On exiting Hagia Sophia, one gets a view of the Blue Mosque (properly the Sultanahmet Mosque), which replaced that earlier building as one of the main centres of worship in Imperial Istanbul. Its architect, Mehmet Sedefkar Mehmed Agha, was obviously a little influenced by Hagia Sophia when building this impressive structure for the young Sultan Ahmed I in the early 17th Century.
Like Hagia Sopha, the complex contains a school, tomb for the Sultan and a courtyard with fountains for worshippers.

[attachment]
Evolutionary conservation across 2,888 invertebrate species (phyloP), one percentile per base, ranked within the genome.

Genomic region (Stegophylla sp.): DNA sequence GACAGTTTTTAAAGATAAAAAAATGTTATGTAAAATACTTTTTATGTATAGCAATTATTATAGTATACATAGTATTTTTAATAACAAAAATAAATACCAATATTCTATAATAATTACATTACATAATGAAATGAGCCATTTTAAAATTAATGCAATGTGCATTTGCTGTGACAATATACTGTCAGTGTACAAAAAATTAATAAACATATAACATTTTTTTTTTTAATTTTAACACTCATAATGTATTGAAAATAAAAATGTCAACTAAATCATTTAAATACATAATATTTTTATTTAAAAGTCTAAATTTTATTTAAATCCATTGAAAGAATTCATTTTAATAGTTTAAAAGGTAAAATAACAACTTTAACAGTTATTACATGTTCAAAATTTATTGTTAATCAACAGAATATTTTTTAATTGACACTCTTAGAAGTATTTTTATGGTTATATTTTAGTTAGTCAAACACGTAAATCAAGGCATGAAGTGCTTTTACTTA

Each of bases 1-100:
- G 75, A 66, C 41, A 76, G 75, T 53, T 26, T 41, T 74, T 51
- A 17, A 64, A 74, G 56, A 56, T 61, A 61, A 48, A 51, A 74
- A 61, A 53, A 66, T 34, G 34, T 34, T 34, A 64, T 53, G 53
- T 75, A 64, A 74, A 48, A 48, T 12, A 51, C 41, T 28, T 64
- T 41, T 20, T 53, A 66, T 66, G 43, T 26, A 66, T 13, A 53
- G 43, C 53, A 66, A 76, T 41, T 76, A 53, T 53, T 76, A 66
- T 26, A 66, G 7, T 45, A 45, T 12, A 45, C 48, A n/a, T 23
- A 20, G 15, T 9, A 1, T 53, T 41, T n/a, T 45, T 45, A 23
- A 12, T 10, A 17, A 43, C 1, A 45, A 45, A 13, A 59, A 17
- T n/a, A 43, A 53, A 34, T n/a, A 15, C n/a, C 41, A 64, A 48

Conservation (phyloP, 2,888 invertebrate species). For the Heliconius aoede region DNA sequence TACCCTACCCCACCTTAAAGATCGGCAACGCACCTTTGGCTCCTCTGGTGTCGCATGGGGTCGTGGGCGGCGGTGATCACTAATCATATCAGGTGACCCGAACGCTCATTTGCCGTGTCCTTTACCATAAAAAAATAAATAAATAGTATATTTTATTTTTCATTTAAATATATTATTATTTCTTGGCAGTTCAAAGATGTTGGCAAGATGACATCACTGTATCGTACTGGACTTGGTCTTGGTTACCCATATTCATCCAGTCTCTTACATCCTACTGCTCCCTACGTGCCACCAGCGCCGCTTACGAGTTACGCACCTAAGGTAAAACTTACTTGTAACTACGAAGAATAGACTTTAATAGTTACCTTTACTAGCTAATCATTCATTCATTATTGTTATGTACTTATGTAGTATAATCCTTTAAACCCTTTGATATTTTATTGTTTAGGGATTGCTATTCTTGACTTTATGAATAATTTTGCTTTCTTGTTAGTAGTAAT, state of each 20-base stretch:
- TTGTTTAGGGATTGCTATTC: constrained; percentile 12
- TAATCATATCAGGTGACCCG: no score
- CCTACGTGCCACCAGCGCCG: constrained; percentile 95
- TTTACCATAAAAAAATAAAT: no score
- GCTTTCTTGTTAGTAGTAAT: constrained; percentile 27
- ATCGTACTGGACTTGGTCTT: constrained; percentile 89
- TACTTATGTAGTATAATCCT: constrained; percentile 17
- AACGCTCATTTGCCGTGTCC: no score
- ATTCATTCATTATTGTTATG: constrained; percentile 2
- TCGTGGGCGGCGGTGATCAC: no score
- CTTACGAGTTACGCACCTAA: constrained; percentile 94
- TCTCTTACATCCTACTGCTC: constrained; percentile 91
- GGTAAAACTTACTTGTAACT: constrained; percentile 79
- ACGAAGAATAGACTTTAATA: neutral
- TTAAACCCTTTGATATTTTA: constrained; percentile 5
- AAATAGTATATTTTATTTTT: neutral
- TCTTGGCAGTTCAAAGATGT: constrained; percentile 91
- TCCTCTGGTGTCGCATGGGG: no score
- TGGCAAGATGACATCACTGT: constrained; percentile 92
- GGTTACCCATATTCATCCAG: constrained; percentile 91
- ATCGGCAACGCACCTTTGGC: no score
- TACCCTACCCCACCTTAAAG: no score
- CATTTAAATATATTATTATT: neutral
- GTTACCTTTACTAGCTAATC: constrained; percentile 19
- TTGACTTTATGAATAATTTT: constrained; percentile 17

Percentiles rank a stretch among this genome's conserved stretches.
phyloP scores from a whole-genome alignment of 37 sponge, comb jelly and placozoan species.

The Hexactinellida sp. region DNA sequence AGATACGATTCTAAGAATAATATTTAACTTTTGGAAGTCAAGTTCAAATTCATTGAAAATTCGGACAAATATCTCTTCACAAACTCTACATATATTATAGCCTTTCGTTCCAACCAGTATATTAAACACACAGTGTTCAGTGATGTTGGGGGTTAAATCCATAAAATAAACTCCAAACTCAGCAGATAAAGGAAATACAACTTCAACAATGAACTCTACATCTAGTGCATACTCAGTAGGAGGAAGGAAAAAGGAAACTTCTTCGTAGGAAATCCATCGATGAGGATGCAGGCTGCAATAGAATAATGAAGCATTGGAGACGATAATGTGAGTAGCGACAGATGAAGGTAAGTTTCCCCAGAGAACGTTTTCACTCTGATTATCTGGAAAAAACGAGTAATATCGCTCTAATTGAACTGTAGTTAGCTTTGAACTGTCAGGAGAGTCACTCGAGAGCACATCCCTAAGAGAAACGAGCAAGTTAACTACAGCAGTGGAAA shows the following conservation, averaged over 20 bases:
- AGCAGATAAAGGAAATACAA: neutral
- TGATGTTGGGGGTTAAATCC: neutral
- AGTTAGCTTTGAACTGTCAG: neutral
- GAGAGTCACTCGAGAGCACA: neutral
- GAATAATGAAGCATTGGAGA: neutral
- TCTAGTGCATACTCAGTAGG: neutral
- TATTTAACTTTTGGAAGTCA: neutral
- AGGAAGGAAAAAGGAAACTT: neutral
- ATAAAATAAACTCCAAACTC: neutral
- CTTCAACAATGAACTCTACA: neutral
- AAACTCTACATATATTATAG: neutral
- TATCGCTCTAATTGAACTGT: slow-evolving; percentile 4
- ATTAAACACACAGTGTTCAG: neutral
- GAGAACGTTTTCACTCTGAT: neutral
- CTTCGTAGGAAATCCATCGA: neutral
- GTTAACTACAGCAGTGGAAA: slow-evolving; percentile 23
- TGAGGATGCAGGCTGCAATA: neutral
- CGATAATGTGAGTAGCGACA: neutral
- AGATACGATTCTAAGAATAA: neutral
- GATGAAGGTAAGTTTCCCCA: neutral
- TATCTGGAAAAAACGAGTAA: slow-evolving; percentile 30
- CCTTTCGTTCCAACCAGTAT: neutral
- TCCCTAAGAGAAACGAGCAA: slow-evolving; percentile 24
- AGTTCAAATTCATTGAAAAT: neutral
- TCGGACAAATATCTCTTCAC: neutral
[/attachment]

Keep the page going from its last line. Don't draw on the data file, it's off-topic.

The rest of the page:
The Sultan was the only individual able to enter the complex on horseback – this chain made sure that he had to bow when doing so. The “blue” in the mosque’s popular name comes from the 20,000+ Iznik tiles that decorate the interior of the complex from its domes to its columns.
The vivid colours make this a stunning location and it’s well worth a visit. The visitors’ entrance is well signposted and you’ll be given a handy plastic bag for your shoes, as well as a head covering (females) if you haven’t got one of your own.